Furthermore, with respect to the apertures 1251165, the apertures 125/165 may each include a plurality of apertures, as shown in FIGS. 4 and 5. For example, as shown in FIG. 4, apertures 125 may include at least two apertures of different sizes. Further, as shown in FIG. 5, the apertures 165 may also include at least two apertures of different sizes. Furthermore, the size of each of the apertures 125 may successively increase upon approaching the distal end 114 of the conduit 110, and the size of each of the apertures 165 may successively increase upon approaching the distal end 154 of the conduit 150. Thus, if three or more apertures 125/165 are used, each aperture 125/165 may have a different size than the other respective apertures 125/165, such as to allow the apertures 125/165 to respectively increase and decrease in size with each successive aperture 125/165. Other such configurations and modifications may be implemented using the teachings herein in order to reduce recirculation of blood processed by the dialysis equipment from the venous conduit 110 back into the arterial conduit 150.
  • [0040]
    Therefore, the recirculation of blood processed by the dialysis equipment may tend to be further reduced when: 1) the size of each aperture 125 is larger in size than an aperture 125 immediately to its left, resulting in increasing sizes for apertures 125 closer to the distal end 114 of venous conduit 110; and 2) the size of each aperture 165 is smaller in size than an aperture 165 immediately to its left, resulting in decreasing sizes for apertures 165 closer to the distal end 154 of conduit 150.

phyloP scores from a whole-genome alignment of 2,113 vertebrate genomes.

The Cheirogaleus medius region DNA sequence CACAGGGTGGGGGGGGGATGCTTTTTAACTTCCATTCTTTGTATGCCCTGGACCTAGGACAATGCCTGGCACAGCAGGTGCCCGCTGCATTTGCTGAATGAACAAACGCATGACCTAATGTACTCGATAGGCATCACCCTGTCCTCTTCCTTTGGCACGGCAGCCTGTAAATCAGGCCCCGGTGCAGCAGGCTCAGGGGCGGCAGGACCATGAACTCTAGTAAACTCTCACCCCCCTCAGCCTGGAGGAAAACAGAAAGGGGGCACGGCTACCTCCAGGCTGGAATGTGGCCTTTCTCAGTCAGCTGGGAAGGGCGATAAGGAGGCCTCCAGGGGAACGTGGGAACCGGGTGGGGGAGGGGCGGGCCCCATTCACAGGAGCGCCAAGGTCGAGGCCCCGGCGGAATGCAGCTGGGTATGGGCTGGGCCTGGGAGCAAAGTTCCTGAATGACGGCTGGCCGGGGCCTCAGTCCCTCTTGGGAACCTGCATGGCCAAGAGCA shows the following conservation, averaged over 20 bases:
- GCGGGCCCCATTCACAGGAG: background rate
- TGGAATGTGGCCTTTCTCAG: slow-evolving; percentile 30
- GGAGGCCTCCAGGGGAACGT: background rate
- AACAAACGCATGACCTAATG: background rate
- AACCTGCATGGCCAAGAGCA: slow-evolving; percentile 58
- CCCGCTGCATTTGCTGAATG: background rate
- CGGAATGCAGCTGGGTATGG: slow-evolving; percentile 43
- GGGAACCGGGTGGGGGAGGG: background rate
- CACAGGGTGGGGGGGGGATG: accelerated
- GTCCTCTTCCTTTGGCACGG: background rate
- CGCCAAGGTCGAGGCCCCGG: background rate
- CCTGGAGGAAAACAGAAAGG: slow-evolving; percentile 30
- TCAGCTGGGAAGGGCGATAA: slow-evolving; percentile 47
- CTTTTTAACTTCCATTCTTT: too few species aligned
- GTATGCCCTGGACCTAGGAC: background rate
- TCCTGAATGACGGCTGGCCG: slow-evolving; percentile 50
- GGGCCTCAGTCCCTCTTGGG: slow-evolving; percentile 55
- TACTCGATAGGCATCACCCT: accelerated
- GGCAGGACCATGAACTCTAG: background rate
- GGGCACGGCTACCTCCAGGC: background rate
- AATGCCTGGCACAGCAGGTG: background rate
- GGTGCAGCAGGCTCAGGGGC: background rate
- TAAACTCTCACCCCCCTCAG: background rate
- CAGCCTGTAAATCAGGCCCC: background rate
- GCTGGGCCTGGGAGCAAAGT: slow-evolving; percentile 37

• [0041]
    As illustrated, apertures 165 can be distributed along a portion of side wall 155 denoted by dimension d7. In one embodiment, dimension d7 can be implemented as 10 cm. However, it will be appreciated that such dimension can vary in other embodiments.
  • [0042]
    Returning to FIG. 1, as discussed, catheter apparatus 100 can comprise a pair of obturators 130 and 170. Distal ends 134 and 174 of the obturators can be axially inserted into the proximal ends 112 and 152 of respective ones of conduits 110 and 150.
  • [0043]
    Obturators 130 and 170 each comprise flexible elongate sheathes 135 and 175, respectively, each having substantially semi-circular cross-sections. Sheathes 135 and 175 can be sized so as to completely fill lumens 120 and 160 and occlude apertures 125 and 165 while inserted into conduits 110 and 150. Caps 140 and 180 attached to sheathes 135 and 175 can be provided at the proximal ends 132 and 172 of the obturators for securing the obturators 130 and 170 to connectors 145 and 185 of conduits 110 and 150 while the obturators 130 and 170 are inserted.
  • [0044]
    The insertion of obturator 130 into conduit 110 can be further understood with reference to FIGS. 6 and 7. FIGS. 6 and 7 provide cross-sectional views of an obturator 130 partially (FIG. 6) and fully (FIG. 7) inserted into a conduit 110 of a catheter apparatus 100 in accordance with an embodiment of the present disclosure.
  • [0045]
    Referring to FIG. 6, obturator 130 comprises an elongate sheath 135 attached to a cap 140 at the proximal end 132 of the obturator 130. As illustrated, cap 140 comprises a ring portion 141 having a plurality of locking members 149. The ring portion 141 is connected to a male luer tapered portion 142.